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Discussion Starter · #1 ·
I'm hoping someone else has had this problem...

I have a '99 323i E46 Sedan (M52 motor) Automatic. The car & trans. have 180,000 on the ticker, and the motor maybe has 110,000. When it's cold out (pretty much all the time now), as I accelerate through the gears (in D)there is a high pitch whining noise that seems to be coming from the engine compartment. It will slowly die off and go away as the car gets warmer. It really sounds very similar to a power steering pump that ran dry. If it's really cold, it doesn't seem to fully go away. The noise also changes directly with engine RPM, although I tried a free-rev once out of gear, and it didn't seem to do it, although after I put it back in gear and took off, the noise wasn't there anymore either. It's loudest under acceleration, quietist when I let off the gas.

The trans. shifts fine. (Although a little jerky until it warms up). No lights on in dash, engine runs fantastic. Full synthetic 5W-30 changed religously every 5,000 miles. The viscous fan is not siezed. No coolant leaks. The power steering system doesn't leak a drop, and the noise has absolutely no change when I turn the wheel (going around corners).

Could this be pulleys? Belts? Water Pump? Trans?

Any help/input would be GREATLY appreciated.
 

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Help from over the pond
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It maybe your rear differential whining, the sound will be transmitted to the front of the car and the noise of a diff will go up and down with revs. Also with that sort of mileage when was the last time the trans had a fluid and filter change.
 

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42, The meaning of life
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One way to isolate the diff is to get up to speed and slip into neutral/foor off the throttle, then listen for a change in the pitch. Given that you think its related to the revs, I'd be more inclined to think that its further up the drive train, into the gearbox or engine, or maybe the altenator/water pump/belt tensioner. Could it be an intake leak, or maybe some kind soul has installed a turbo when you weren't looking. Bless their hearts.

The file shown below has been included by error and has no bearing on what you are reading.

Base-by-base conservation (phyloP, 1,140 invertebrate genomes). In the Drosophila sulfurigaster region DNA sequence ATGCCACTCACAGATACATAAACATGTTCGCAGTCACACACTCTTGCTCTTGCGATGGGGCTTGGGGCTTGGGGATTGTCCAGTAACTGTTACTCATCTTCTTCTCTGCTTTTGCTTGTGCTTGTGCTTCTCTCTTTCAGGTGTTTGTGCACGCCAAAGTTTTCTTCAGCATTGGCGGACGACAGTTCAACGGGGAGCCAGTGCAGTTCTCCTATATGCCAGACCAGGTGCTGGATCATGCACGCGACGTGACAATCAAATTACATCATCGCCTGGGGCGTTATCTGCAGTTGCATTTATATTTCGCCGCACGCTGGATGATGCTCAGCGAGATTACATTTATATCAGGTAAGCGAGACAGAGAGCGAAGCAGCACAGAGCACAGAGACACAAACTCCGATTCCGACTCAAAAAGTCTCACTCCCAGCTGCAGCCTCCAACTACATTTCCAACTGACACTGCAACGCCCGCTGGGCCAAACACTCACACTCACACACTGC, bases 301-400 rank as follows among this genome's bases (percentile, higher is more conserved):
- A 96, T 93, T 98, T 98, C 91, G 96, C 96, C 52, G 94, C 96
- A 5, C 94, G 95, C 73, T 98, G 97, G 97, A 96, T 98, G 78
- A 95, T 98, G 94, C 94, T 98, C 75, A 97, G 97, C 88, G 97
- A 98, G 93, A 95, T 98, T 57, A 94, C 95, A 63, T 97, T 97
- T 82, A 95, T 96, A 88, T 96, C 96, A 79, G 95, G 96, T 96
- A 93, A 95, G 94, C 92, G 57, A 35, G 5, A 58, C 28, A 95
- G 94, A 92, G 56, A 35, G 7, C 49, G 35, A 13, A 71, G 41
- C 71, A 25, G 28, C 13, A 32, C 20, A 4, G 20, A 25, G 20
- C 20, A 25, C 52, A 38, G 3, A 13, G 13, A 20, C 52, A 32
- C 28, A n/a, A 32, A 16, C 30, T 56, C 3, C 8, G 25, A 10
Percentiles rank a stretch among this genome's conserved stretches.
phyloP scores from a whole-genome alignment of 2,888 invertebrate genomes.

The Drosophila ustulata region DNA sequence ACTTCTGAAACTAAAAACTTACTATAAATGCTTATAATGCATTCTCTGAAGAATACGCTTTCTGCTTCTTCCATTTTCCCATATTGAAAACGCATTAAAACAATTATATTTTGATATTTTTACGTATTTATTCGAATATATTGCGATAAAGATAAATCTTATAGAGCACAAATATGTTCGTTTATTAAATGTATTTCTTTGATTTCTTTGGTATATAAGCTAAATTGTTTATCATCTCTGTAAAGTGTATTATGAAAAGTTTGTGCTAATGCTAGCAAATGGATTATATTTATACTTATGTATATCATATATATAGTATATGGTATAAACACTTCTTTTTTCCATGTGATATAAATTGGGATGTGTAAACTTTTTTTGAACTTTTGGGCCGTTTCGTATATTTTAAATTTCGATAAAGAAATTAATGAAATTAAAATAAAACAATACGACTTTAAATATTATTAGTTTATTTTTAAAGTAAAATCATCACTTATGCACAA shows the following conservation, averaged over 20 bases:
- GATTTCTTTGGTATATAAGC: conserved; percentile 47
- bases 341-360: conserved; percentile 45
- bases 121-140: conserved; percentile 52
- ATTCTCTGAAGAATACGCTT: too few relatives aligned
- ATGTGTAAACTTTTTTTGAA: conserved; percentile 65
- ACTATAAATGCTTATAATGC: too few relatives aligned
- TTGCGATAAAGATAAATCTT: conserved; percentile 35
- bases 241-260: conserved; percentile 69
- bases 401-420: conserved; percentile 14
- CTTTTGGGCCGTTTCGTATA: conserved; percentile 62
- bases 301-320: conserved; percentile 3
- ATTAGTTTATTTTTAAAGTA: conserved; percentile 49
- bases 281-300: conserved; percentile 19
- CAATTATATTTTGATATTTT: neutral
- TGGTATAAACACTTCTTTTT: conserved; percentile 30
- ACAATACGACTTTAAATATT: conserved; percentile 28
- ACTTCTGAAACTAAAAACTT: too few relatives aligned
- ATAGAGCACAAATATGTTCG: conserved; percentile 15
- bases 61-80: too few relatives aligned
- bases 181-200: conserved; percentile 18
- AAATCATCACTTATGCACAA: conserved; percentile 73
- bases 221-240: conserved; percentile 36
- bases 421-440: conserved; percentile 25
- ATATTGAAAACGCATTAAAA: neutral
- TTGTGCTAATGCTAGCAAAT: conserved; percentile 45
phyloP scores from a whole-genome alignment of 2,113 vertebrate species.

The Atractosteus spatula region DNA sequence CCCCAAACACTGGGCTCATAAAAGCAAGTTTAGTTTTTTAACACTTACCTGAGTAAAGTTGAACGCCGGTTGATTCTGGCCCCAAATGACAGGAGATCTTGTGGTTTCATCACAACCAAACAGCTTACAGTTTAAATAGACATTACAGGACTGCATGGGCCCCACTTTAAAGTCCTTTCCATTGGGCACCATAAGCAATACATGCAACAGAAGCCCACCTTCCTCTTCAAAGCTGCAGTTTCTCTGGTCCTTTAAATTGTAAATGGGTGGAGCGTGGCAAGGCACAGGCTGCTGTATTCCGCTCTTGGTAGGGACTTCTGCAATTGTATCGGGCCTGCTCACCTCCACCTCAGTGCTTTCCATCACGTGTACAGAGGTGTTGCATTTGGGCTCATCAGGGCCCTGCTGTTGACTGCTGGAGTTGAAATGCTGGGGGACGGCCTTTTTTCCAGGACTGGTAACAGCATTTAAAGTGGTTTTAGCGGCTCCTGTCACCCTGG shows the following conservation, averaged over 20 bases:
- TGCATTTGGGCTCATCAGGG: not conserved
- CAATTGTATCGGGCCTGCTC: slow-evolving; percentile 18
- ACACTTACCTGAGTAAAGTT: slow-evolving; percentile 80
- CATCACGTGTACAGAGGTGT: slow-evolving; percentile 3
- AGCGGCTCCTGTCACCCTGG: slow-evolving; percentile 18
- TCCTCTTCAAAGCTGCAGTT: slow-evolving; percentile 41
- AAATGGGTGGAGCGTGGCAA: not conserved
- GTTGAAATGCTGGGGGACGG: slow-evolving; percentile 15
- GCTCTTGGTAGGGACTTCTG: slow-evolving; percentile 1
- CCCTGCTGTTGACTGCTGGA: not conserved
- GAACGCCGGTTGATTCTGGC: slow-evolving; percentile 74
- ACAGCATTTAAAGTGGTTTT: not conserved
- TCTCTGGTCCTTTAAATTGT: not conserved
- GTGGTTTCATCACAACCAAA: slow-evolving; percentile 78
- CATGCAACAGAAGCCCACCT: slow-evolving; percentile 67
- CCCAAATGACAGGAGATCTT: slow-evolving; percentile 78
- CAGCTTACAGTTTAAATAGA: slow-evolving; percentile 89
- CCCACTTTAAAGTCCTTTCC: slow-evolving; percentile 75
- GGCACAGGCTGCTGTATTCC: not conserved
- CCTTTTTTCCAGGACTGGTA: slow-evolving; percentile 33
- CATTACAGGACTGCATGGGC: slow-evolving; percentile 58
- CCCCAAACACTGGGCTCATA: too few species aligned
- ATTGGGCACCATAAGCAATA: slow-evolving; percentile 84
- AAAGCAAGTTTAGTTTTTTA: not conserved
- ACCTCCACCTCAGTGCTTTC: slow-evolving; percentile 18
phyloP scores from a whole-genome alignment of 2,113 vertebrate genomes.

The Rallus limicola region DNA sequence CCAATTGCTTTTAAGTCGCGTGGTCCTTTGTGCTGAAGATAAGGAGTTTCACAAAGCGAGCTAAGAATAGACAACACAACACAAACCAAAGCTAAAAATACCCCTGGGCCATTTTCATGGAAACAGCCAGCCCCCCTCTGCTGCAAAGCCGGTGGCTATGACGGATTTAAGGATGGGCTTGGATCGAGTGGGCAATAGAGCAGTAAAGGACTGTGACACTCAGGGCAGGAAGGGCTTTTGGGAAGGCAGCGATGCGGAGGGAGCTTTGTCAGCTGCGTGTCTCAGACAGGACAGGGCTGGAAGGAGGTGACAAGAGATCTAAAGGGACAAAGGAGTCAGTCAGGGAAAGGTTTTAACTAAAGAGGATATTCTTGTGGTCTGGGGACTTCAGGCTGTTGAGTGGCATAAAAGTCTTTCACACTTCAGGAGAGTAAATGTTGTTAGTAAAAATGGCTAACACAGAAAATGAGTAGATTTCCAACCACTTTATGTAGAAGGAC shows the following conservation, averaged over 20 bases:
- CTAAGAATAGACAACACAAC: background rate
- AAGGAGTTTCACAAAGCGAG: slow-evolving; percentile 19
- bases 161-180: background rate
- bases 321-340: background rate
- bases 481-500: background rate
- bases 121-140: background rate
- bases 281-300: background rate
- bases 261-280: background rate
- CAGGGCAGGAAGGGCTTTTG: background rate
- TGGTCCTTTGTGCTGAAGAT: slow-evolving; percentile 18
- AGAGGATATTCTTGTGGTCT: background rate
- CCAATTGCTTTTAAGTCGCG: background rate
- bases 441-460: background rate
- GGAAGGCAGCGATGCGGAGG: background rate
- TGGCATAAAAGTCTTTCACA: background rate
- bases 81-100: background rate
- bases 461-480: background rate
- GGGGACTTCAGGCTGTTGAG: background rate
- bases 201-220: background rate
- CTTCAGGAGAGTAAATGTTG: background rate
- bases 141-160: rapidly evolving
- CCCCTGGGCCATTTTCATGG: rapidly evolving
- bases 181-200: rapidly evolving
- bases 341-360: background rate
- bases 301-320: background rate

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Help from over the pond
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One way to isolate the diff is to get up to speed and slip into neutral/foor off the throttle, then listen for a change in the pitch..
Not a good Idea in an automatic....
 

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Discussion Starter · #5 ·
Thanks for the advice. Although I forgot to mention that I also replaced the rear end a few months ago with a 30,000 mile unit. Plus, before I put it in, I drained the fluid that was in it and refilled with Redline.

That being said, when I started the car this morning, I noticed that it was making a bit more racket than before at idle. I rolled down the window, and it kind of sounded like it was pulleys or something...I had to get to work, so I'm going to check it out over the weekend, and I'll keep this thread updated. Hopefully it's nothing serious.

Thanks again.
 

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Hmmmmm.....Im now thinking its the torque converter on its way out.
 

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Discussion Starter · #7 ·

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42, The meaning of life
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Not a good Idea in an automatic....
Why is going to neutral whilst moving an issue with these gearboxs?

I have done this plenty of times in other cars, without any issues. I am not suggesting going Drive to Park whilst moving, but Drive - Neutral - Drive shouldn't be an issue unless there is something different about the way BMW configure their autos. If there is an issue please let me know because I'd like to be aware of it.
 
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